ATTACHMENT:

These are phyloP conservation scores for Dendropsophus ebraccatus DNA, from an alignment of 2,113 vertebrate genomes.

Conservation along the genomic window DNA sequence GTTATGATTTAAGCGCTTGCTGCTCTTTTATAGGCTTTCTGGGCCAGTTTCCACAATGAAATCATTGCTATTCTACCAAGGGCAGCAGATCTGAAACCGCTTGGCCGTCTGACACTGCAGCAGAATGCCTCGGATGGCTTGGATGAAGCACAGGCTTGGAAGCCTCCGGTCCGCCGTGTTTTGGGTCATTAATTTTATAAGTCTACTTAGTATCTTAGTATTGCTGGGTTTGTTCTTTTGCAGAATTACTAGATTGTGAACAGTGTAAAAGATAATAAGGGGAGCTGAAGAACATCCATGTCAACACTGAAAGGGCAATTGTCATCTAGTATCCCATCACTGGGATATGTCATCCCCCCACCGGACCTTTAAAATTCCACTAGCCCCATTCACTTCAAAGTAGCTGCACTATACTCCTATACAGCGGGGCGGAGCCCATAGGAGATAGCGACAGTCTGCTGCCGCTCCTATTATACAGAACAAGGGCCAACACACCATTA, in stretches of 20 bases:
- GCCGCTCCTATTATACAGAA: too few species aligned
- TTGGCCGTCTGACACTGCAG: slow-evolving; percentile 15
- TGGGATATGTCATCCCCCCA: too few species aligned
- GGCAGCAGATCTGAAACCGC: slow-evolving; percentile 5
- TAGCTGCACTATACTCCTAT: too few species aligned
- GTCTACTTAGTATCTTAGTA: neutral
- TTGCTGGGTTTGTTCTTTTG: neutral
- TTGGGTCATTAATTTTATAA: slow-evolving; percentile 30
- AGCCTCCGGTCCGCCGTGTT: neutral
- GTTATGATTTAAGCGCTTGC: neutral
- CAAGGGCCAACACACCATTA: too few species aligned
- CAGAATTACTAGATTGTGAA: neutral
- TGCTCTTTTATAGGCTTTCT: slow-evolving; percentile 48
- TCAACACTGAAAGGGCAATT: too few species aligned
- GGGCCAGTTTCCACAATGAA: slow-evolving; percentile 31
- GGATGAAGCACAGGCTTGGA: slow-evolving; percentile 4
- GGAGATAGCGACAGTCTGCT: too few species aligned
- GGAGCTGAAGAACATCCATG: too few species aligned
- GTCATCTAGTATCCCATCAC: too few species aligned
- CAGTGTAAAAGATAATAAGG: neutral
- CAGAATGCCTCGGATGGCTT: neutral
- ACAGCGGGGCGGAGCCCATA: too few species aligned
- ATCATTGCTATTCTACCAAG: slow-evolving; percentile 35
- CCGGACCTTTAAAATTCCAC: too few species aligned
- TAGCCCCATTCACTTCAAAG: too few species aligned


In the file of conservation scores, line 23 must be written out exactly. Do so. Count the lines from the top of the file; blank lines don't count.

- CAGAATGCCTCGGATGGCTT: neutral